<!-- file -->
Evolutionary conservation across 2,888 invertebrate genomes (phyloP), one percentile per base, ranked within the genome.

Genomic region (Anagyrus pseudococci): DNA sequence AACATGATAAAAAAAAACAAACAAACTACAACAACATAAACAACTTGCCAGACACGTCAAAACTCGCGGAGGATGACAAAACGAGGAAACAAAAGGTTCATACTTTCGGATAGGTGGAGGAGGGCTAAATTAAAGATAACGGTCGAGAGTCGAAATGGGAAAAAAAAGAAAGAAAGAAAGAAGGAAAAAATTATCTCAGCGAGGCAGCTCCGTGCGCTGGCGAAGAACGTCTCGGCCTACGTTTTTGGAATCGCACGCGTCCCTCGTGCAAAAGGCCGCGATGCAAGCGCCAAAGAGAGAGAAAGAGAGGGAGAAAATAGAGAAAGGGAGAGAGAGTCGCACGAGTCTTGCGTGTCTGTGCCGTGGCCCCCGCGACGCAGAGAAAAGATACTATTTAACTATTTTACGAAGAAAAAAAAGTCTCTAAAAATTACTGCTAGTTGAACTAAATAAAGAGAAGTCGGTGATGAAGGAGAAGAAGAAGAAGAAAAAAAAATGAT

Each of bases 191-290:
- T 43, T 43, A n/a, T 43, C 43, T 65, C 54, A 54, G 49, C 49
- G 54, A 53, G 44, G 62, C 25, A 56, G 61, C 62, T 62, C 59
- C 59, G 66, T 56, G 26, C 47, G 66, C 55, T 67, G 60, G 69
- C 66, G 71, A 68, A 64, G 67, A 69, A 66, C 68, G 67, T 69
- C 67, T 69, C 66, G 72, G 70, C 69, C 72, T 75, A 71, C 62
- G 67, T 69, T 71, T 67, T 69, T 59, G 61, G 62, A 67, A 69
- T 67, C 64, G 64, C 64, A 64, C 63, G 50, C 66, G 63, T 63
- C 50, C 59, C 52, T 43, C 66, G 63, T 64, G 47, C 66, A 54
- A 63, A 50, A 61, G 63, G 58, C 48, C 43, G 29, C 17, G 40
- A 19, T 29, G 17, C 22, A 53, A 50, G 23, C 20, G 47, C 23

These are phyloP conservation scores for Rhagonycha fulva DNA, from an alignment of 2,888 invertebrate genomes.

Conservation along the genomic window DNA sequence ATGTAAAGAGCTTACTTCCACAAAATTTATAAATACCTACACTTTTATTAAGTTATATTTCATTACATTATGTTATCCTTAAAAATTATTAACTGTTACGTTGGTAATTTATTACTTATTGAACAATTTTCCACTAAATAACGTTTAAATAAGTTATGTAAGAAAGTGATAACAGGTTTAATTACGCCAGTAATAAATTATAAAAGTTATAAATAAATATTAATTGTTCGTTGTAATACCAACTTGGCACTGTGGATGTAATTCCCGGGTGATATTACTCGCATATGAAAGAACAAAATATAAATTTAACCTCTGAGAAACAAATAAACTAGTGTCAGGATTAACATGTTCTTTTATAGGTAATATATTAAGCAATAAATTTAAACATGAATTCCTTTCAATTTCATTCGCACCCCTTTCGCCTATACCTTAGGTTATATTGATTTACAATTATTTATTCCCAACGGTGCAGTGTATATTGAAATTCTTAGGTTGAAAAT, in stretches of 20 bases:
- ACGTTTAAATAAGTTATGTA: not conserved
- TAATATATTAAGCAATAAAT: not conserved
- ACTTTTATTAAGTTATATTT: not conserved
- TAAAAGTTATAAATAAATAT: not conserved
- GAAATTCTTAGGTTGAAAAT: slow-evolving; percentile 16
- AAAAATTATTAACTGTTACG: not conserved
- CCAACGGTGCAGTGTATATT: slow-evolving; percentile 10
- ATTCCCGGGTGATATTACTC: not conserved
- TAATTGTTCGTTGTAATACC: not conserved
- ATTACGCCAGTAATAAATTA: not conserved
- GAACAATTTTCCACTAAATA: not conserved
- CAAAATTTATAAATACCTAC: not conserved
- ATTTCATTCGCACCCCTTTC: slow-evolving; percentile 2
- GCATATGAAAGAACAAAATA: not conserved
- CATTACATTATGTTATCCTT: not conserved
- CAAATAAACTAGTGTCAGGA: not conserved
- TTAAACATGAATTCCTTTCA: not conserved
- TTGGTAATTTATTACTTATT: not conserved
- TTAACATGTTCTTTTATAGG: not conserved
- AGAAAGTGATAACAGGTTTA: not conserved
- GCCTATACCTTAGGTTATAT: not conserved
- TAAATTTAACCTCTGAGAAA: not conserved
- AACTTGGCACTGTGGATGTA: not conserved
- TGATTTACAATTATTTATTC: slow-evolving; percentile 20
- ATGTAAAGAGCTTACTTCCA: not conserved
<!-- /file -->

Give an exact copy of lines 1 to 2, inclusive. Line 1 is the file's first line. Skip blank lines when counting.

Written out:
Evolutionary conservation across 2,888 invertebrate genomes (phyloP), one percentile per base, ranked within the genome.

Genomic region (Anagyrus pseudococci): DNA sequence AACATGATAAAAAAAAACAAACAAACTACAACAACATAAACAACTTGCCAGACACGTCAAAACTCGCGGAGGATGACAAAACGAGGAAACAAAAGGTTCATACTTTCGGATAGGTGGAGGAGGGCTAAATTAAAGATAACGGTCGAGAGTCGAAATGGGAAAAAAAAGAAAGAAAGAAAGAAGGAAAAAATTATCTCAGCGAGGCAGCTCCGTGCGCTGGCGAAGAACGTCTCGGCCTACGTTTTTGGAATCGCACGCGTCCCTCGTGCAAAAGGCCGCGATGCAAGCGCCAAAGAGAGAGAAAGAGAGGGAGAAAATAGAGAAAGGGAGAGAGAGTCGCACGAGTCTTGCGTGTCTGTGCCGTGGCCCCCGCGACGCAGAGAAAAGATACTATTTAACTATTTTACGAAGAAAAAAAAGTCTCTAAAAATTACTGCTAGTTGAACTAAATAAAGAGAAGTCGGTGATGAAGGAGAAGAAGAAGAAGAAAAAAAAATGAT